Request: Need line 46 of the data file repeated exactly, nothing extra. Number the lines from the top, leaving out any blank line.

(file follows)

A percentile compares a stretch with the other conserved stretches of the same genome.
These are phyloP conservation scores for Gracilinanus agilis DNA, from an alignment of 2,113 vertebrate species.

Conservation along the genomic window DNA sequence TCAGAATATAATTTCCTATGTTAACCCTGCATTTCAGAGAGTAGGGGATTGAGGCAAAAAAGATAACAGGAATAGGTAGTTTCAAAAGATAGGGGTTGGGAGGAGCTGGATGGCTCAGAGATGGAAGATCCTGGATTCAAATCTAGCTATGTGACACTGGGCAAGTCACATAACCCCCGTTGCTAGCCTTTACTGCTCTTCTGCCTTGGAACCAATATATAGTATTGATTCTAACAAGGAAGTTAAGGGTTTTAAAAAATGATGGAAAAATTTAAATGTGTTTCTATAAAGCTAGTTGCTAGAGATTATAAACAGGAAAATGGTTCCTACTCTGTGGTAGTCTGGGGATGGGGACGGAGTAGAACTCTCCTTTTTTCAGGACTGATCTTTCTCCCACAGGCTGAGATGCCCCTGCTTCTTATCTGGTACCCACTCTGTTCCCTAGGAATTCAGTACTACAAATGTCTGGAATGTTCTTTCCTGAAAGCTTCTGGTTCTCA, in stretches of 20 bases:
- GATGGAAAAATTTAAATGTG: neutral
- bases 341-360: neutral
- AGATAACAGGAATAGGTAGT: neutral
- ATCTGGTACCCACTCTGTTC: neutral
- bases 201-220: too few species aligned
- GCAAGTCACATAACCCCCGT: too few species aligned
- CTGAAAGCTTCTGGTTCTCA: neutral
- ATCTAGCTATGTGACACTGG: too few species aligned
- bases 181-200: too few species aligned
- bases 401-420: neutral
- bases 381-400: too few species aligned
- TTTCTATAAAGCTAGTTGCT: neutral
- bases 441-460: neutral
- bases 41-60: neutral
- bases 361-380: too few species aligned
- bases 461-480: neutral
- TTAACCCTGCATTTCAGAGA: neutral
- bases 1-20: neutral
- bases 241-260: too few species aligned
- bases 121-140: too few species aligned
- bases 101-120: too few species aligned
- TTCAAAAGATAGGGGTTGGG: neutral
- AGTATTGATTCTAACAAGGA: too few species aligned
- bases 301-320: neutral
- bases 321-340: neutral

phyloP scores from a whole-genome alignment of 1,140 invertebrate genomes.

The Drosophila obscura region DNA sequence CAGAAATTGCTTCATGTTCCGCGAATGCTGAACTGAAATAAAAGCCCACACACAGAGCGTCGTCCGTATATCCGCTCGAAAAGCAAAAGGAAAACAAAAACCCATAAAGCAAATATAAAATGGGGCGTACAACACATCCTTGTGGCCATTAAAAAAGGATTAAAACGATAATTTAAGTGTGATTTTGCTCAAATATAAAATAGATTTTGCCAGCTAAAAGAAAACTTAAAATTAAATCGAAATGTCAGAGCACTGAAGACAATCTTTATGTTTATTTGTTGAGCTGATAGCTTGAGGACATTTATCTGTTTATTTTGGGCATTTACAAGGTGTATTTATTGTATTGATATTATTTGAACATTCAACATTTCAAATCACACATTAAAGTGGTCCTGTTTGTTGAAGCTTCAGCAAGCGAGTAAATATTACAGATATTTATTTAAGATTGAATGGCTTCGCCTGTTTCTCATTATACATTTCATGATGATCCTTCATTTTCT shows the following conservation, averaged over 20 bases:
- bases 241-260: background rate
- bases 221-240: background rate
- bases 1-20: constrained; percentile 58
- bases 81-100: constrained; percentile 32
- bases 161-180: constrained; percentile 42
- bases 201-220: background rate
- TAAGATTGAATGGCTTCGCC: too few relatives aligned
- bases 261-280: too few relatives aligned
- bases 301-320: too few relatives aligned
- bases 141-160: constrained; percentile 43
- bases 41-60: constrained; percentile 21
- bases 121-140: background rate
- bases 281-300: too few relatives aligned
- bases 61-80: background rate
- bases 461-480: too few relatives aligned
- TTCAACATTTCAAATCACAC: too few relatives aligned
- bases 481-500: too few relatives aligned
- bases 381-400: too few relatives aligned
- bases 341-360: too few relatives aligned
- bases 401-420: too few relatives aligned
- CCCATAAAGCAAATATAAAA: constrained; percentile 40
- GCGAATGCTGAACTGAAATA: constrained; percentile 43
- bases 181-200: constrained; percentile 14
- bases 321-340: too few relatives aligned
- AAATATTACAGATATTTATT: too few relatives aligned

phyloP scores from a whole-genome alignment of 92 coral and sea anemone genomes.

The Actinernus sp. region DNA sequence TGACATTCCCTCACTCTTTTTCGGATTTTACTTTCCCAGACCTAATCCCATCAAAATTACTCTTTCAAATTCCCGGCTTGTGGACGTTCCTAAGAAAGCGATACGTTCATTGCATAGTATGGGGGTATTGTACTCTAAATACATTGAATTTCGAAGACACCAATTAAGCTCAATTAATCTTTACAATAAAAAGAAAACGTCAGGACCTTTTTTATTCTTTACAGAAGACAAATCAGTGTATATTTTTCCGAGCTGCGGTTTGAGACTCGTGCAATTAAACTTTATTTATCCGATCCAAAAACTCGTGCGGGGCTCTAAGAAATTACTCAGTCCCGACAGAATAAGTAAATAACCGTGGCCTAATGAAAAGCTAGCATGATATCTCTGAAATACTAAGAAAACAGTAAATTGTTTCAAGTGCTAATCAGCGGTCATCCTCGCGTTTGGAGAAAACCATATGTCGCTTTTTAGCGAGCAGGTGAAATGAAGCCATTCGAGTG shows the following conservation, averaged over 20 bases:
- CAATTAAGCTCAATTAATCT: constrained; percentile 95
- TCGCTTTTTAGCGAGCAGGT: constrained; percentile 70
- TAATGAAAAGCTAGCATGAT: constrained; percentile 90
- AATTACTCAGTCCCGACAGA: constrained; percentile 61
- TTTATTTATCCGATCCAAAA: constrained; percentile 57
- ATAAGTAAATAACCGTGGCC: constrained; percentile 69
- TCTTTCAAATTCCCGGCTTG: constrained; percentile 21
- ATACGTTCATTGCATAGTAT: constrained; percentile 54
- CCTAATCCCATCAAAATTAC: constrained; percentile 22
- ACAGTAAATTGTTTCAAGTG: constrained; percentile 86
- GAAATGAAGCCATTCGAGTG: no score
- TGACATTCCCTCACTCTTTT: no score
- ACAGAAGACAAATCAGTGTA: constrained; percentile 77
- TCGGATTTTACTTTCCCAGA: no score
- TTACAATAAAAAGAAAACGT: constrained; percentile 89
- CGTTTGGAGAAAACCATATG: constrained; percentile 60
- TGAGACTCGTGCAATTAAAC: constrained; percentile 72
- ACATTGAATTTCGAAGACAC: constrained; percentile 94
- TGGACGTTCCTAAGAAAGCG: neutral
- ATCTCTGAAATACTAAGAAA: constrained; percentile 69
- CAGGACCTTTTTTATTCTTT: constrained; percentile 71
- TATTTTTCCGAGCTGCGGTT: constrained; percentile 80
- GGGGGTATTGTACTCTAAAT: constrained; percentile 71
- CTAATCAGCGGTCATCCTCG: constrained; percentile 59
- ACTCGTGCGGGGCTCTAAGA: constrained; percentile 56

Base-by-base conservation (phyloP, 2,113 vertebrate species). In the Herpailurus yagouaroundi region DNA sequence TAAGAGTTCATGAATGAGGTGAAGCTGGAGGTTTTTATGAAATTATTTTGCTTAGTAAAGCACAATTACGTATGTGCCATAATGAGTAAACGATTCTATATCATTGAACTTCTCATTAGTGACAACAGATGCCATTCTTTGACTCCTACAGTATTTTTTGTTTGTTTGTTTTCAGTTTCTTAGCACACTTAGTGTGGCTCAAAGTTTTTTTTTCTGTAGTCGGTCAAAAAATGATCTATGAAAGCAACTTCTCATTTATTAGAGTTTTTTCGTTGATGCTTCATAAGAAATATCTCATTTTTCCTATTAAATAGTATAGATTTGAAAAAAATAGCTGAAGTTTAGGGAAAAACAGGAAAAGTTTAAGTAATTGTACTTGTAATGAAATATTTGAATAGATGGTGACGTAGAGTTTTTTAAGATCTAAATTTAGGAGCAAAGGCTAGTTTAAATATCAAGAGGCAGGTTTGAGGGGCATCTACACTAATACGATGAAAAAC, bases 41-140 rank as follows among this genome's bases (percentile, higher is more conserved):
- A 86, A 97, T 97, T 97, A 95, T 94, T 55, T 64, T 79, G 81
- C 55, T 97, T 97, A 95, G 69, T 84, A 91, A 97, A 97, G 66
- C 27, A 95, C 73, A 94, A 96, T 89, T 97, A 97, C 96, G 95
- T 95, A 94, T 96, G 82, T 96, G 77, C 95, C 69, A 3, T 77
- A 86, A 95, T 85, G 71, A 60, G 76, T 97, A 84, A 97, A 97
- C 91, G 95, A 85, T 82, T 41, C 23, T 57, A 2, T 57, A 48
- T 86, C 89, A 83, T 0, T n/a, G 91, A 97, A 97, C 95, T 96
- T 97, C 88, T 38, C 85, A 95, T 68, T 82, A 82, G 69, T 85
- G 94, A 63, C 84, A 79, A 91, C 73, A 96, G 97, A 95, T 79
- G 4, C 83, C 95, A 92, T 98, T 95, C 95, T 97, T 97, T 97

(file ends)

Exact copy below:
- TTCAACATTTCAAATCACAC: too few relatives aligned